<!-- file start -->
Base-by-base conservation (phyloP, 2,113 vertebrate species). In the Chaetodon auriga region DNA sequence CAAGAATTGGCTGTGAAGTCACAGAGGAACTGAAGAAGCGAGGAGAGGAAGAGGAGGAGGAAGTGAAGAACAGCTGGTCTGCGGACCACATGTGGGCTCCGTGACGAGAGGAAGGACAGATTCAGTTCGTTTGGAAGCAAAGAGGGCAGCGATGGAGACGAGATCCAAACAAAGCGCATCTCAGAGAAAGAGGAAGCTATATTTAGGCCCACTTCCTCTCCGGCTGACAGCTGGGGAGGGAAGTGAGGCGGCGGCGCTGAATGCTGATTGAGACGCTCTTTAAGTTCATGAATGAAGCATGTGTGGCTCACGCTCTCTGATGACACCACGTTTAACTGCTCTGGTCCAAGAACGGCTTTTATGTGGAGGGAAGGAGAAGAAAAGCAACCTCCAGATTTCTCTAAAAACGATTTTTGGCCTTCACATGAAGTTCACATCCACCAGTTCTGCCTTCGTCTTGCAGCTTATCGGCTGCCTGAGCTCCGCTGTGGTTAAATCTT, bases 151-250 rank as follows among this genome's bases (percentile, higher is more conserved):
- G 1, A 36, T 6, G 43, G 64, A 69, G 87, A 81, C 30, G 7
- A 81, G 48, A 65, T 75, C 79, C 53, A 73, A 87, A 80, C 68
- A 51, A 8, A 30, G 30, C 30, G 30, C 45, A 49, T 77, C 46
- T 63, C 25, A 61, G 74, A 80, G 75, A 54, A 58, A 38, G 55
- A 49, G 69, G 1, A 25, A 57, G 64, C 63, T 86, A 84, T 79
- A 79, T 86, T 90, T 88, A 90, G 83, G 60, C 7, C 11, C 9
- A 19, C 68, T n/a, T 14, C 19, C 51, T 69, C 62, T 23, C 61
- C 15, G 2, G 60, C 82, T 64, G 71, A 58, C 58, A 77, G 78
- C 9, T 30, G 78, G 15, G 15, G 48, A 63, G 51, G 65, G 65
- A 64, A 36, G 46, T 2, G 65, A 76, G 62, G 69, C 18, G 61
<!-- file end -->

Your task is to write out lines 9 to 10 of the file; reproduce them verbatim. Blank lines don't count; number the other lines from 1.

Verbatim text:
- C 15, G 2, G 60, C 82, T 64, G 71, A 58, C 58, A 77, G 78
- C 9, T 30, G 78, G 15, G 15, G 48, A 63, G 51, G 65, G 65